So, I guess my answer would be: no; I can write a sad scene when I’m feeling bouncy (easy!), and a cheerful scene when I’m grumpy (though that’s harder). On a really good writing day, a cheerful scene I’ve just written might even spill out into real life and I’ll end up feeling that the world isn’t actually a slough of despond even though he didn’t call and the train was late; it’s full of sunshine and balloons.
Thanks to the children from Marlborough Primary and Tytherington High School in Cheshire for all the interest and participation during my visits this week to talk about Riding Icarus and Dream Land.
You were wonderful! It was great to see so much enthusiasm for books, and how many of you want to be writers. You asked so many fantastic questions it’s hard to single out one or two, but one I really liked was “Have you ever dreamed you were a character in one of your books?”
I use ideas and images from dreams a lot in my writing, but only once have I dreamed I was one of my own book characters. I dreamed I was Masha, the heroine of Riding Icarus and of a new, yet to be published novel known so far as It’s a Sweet Word, Kamchatka.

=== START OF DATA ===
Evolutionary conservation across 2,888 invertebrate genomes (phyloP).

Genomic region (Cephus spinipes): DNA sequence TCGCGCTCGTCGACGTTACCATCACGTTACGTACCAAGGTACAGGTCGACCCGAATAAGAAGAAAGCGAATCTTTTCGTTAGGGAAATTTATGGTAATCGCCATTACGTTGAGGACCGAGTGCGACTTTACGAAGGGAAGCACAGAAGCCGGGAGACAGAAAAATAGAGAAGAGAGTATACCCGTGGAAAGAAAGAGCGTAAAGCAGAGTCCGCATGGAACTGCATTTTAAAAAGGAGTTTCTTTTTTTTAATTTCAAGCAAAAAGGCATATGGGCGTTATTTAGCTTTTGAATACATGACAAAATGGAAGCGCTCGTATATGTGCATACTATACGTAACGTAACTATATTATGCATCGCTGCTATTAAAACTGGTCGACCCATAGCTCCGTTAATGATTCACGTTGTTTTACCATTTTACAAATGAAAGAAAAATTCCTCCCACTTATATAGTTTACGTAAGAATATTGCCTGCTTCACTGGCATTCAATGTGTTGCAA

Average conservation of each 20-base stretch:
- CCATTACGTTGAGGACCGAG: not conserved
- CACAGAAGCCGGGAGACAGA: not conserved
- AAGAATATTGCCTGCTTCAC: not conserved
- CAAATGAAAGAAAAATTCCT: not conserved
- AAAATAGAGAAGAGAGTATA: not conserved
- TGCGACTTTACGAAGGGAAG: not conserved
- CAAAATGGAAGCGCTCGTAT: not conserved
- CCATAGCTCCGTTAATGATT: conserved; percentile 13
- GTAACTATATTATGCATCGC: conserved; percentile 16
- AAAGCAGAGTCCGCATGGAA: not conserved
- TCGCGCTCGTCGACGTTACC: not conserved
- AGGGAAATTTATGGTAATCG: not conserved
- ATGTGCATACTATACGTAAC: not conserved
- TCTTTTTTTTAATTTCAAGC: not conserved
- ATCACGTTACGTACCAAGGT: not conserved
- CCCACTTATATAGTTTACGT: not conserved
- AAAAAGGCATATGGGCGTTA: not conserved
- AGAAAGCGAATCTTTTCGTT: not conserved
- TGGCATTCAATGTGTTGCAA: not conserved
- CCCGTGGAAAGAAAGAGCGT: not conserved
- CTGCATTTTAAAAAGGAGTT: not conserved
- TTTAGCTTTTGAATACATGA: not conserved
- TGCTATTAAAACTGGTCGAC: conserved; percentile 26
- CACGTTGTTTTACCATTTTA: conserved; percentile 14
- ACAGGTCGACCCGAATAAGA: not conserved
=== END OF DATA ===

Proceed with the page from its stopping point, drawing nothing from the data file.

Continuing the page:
In my dream I was about thirteen years old and I was homeless. I was wearing a horrible grubby pale pink coat that wasn’t warm at all and that I’d never have chosen to wear; I think I was being chased, and that I asked some strangers to help me – all that part is a bit vague now but what I really remember from the dream was the feeling of being cold and dirty and having no clean clothes, nowhere to go. And knowing that I was totally alone. No one cared about me; if people saw me then they quickly looked away and pretended I wasn’t there at all. That terrible feeling of being small and unwanted stuck with me long after I woke up.
I’ve put that dreamed experience into It’s a Sweet Word, Kamchatka, along with some real things that have happened to me and to people I know, particularly homeless children in Ukraine that I met through journalism and charity work. In the book, Masha doesn’t stay living on the streets for too long, but the effect of the world’s indifference stays with her for far longer – as does the amazing kindness of some strangers.
Anyone here ever dreamed you’re a character in a book?